Legend has it that Napoleon Bonaparte said that ‘China is a sleeping giant. Let her sleep, for when she wakes she will move the world.’ As prescient statements go, it’s hard to beat. While we may now all have become relatively accustomed to the idea that China is once again a very significant power in world affairs, the story of how it achieved this bears repetition. China’s reemergence as the preeminent power in a region it has historically dominated is remarkable. What is even more important for the purposes of the present discussion, of course, is that China now seems capable of playing an international role of a sort that was simply impossible when it was at the height of its powers – and before European imperialism brought it to its knees. This chapter picks up the story of China’s remarkable development where we left it in Chapter 1. The twentieth century was one characterized by truly epic fluctuations in fortune for China, the consequences of which continue to reverberate through the twenty-first. The first part of this chapter sketches some of the more important aspects of this history, before concentrating in more detail on how China’s leaders managed to turn things around.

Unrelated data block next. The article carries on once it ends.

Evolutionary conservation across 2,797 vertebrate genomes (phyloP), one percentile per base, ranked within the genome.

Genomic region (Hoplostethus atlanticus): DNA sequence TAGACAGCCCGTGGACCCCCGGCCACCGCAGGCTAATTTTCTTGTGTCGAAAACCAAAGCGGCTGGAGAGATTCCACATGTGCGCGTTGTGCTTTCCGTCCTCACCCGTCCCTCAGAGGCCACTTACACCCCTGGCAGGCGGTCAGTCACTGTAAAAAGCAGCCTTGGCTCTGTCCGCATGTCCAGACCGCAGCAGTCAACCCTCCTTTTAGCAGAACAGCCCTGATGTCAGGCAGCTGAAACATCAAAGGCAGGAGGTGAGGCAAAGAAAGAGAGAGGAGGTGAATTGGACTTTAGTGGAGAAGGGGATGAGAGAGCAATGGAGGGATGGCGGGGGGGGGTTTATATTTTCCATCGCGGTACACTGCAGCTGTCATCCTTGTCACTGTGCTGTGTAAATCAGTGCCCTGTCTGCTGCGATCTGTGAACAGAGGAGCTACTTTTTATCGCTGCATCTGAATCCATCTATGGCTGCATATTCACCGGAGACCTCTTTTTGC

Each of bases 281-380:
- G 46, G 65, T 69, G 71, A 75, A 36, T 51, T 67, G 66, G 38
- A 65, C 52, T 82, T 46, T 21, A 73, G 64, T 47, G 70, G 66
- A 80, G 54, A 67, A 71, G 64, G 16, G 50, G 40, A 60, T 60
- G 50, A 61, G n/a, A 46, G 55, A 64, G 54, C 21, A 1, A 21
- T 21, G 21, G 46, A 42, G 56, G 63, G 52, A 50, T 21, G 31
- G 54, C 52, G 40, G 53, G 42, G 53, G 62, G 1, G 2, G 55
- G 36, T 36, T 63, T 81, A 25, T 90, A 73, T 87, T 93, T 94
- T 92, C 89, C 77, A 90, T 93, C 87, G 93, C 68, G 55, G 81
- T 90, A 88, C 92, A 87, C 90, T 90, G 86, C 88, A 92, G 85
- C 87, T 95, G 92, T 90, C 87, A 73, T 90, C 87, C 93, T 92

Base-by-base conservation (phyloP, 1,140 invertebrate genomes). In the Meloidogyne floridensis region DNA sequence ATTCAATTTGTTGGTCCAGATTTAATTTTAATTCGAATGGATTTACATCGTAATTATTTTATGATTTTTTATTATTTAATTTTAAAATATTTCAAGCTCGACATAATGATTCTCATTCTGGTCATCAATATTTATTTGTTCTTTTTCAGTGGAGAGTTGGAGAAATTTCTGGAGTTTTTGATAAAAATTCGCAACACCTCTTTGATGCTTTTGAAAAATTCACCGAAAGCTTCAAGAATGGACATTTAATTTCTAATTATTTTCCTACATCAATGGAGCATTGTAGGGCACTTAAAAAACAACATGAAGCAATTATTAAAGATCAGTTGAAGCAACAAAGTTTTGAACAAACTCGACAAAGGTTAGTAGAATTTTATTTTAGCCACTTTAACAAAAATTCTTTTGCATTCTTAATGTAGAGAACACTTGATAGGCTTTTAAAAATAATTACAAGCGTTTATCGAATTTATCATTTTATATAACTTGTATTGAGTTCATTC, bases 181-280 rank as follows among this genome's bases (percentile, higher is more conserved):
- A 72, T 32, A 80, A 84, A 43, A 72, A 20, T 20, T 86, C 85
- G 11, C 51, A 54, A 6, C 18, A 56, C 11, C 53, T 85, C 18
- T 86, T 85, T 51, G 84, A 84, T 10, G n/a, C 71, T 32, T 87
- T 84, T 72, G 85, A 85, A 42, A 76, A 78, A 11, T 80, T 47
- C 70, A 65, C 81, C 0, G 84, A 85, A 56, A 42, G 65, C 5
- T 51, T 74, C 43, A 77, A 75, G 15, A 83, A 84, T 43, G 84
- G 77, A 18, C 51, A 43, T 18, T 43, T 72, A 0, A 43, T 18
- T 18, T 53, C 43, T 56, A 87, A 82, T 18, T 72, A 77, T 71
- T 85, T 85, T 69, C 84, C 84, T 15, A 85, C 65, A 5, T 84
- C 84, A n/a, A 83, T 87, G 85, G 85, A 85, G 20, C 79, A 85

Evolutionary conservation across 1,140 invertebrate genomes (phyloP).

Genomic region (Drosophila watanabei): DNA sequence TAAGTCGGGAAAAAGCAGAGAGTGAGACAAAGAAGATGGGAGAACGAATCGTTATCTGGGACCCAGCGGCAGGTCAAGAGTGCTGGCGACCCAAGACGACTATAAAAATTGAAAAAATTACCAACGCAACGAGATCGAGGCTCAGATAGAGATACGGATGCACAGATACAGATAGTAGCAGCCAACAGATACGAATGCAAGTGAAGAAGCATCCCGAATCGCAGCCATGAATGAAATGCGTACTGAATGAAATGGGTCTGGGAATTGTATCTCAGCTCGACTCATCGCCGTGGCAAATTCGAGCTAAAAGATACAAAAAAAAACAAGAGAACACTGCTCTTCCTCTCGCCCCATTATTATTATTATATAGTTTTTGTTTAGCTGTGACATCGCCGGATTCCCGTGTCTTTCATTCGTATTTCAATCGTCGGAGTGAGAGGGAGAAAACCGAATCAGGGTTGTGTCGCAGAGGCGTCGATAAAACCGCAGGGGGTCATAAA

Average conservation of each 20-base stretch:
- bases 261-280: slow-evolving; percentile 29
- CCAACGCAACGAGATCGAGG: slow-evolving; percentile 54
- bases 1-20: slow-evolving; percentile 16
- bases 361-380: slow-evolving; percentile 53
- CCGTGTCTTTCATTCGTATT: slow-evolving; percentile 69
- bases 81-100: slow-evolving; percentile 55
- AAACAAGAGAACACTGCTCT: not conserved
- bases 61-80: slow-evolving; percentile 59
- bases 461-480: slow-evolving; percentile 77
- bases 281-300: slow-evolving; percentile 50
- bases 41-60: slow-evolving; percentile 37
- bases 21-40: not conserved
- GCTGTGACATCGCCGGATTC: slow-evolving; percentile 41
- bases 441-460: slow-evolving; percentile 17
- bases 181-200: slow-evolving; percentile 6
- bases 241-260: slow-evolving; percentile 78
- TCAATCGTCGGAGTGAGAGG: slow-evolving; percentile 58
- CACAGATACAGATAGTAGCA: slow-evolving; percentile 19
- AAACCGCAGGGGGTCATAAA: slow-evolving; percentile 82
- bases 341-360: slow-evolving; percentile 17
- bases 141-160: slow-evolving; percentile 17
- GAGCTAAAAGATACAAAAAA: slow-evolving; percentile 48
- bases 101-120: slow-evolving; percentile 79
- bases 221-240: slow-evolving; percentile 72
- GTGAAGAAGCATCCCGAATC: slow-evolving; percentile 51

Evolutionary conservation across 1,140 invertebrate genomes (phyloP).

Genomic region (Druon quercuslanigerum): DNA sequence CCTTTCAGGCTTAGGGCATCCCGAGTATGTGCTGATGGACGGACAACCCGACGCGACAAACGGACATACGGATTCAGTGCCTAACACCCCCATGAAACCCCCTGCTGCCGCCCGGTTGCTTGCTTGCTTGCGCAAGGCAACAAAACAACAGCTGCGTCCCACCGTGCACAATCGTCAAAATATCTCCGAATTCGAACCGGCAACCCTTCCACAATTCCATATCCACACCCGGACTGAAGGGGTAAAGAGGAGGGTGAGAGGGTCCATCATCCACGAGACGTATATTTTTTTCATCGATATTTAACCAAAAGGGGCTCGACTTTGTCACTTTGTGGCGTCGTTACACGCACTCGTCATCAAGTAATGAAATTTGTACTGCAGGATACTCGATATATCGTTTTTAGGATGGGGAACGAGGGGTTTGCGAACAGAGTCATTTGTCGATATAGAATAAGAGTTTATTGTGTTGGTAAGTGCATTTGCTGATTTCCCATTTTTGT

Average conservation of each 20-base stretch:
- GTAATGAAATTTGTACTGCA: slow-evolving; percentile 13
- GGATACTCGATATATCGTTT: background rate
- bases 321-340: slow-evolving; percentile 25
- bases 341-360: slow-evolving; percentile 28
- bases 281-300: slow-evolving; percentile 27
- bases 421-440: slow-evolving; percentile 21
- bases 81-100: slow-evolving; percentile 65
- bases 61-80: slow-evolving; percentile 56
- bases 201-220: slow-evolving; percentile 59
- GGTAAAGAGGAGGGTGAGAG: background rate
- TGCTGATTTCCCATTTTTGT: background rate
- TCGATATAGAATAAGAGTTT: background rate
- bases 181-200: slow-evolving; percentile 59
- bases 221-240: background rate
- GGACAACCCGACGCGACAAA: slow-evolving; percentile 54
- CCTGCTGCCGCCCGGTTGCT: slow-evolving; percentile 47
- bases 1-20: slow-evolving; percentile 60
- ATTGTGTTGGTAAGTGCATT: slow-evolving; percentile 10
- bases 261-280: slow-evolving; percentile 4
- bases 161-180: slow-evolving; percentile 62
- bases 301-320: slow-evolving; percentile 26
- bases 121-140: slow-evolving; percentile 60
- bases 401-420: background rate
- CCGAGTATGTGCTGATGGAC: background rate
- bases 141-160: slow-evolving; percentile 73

Mark Beeson

5. The Rise of the Rest?

Abstract
The rise of China may have attracted the most attention among policymakers and scholars of late, but it is not an isolated phenomenon. As we have seen, China’s position is not so much a ‘rise’ as a reemergence. Equally importantly, China is not the only state moving up the international hierarchy of states – now or in earlier periods. On the contrary, other powers have also ‘emerged’ at various times in recent history. What distinguishes the current moment in some observers’ opinion, however, is a more broadly based process: the ‘rise of the rest’ (Amsden 2001). This formulation is a convenient shorthand for the growing prominence of a number of states, especially the so-called BRICs (Brazil, Russia, India, and China), as well as a range of other ‘middle powers’, which are attempting to influence regional and even global governance processes. The concomitant rise of a new array of IOs in addition to the BWIs discussed in Chapter 3 is another important part of this story and expression of the evolving international order.
Mark Beeson

6. Regionalism in a Global Era

Abstract